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Submission + - Breathtaking Abuse of the Constitution 2

ziggy_az writes: Michael Lacey, the executive editor of Village Voice Media, and Jim Larkin, the CEO of the Phoenix-based chain, were both arrested on Thursday, the very same day their story was published in the Phoenix New Times. The New Times is a free, weekly alternative paper. "It is just without precedent," Lacey said. "This isn't us overreacting." The grand jury subpoenas in question demand "all documents related to articles and other content published by Phoenix New Times newspaper in print and on the Phoenix New Times website, regarding Sheriff Joe Arpaio from January 1, 2004 to the present." Additionally, they want "Hit counts for each page..." regarding specific articles criticizing Sheriff Joe Arpaio as well as "The Internet Protocol" addresses of any and all visitors to each page...". Fair warning to the Phoenix New Times readership: Joe's gang may come-a-looking for you.

Feed Engadget: FCC fast-tracking 700MHz open-access rule changes under intense Verizon lobbying (

Filed under: Cellphones, Misc. Gadgets

Prepare to feel your carrier-hate well from within. Remember Verizon Wireless' lawsuit against the FCC claiming that the 700MHz open-access auction rule -- the rule enabling the likes of Google, Apple, and others to take home a slice of the spectrum pie -- "violates the US Constitution?" Well, according to "industry sources," FCC chairman Kevin Martin is "aggressively pushing" for revisions to the 700MHz open-access rule in response to Verizon Wireless' lobbying efforts. However, having been met with an internal FCC "backlash" last week, Martin is said to be preparing a "declaratory ruling" in an effort to fast-track support for VZW's claim outside of the normal public-comment process. Insiders worry that Martin is caving to VZW pressure as the auction expected to generate some $15 billion in FCC fun-money draws near. Man, nothing says free market capitalism like a little protectionist bullying -- "can we sue you now."

[Via Phonescoop]

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Office Depot Featured Gadget: Xbox 360 Platinum System Packs the power to bring games to life!


Submission + - Cyber Attack Test Destroys Power Plant Generator ( 1

Somegeek writes: CNN has revealed that there was a test performed in March 2007 where the Department of Homeland Security evaluated what a cyber attack could do against a power plant. The attackers in the classified test were able to take control of the plant's control software and modify the settings of a large generator to the point where it self-destructed. The story relates that until then, they had always believed that the worst that could happen was that attackers would be able to turn something off. An economist looked at a scenario where a third of the US was without power for three months due to destroyed power plant equipment and put a price tag on the massive attack at 700 billion dollars.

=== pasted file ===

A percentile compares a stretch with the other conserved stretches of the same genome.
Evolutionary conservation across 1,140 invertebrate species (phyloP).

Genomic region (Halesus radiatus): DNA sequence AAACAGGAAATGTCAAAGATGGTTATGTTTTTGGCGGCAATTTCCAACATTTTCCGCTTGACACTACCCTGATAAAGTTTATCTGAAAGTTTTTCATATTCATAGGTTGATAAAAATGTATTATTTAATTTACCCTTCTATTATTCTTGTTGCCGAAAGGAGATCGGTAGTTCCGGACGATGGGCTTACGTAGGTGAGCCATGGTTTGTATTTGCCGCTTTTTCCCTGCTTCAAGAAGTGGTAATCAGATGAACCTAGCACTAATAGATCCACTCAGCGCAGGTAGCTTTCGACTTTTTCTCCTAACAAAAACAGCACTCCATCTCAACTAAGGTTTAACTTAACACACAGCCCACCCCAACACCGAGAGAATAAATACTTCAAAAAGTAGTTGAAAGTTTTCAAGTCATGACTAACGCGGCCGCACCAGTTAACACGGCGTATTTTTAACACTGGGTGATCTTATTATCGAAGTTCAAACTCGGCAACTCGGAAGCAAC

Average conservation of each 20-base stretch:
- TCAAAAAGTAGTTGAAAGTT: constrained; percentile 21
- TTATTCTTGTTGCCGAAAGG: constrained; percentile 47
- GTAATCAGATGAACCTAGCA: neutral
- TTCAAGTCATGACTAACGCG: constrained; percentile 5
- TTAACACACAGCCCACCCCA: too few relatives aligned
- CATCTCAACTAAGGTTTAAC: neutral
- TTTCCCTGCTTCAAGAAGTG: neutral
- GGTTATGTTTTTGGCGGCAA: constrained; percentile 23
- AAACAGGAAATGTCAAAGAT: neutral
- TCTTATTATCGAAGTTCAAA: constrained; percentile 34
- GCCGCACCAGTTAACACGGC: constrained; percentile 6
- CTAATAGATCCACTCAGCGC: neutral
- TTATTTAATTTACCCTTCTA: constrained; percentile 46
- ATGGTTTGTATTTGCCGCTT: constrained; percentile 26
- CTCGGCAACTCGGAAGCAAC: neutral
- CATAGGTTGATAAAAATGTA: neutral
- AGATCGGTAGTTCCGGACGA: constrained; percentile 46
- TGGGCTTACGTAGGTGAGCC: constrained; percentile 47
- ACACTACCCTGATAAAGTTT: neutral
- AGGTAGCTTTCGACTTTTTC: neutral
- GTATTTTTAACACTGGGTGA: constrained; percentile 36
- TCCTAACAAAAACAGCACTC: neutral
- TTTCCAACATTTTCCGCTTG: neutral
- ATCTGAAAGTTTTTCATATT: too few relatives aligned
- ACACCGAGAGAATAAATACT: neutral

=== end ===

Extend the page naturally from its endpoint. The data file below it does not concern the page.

They have been working on fixing the vulnerabilities that they found at power plants across the country, but how many other plant control systems need to be fixed? Is it possible to look at severing all computer connections between plant control systems and all other networks and expect them to still function?

United States

Submission + - Boeing virtual fence: $30 billion failure (

He who cares writes: The Department of Homeland Security "virtual fence" project, being built by Boeing, is in big, big trouble. The virtual fence is a high-tech network of cameras, lighting, sensors, and technology designed to intercept illegal border crossings.

From the Wall Street Journal:

The government's plans for monitoring as much as 6,000 miles of the Canadian and Mexican borders hinge on towers such as these working properly. If they prove ineffective, officials could be forced to spend billions of dollars for more traditional security measures, such as fences and more officers. The Homeland Security Department currently estimates that the virtual fence will cost about $8 billion through 2013, although the agency's inspector general wrote last November that the cost could balloon to $30 billion.

From Nation Institute:

At Congressional hearings, Boeing vice president and SBInet program manager, Jerry McElwee, took heat from Congressman William Lacy Clay who demanded information about the ballooning costs and the extension of the contract period. "You bid on these contracts and then you come back and say, 'Oh we need more time. It costs more than twice as much.' Are you gaming the taxpayers here? Or gaming DHS?" the Missouri Democrat asked.

This failure has the potential to eventually rival the UK National Health Service disaster, known affectionately as the "greatest IT disaster in history." It also brings back memories of the Airbus failure, in which multiple project segments failed to work when brought together as a finished unit. The level of planning and coordination required to complete a project like this on time and budget almost defies human capability. Why don't they break it down into smaller, simpler components, increasing the likelihood the thing can actually be built?

We all agree on the necessity of compromise. We just can't agree on when it's necessary to compromise. -- Larry Wall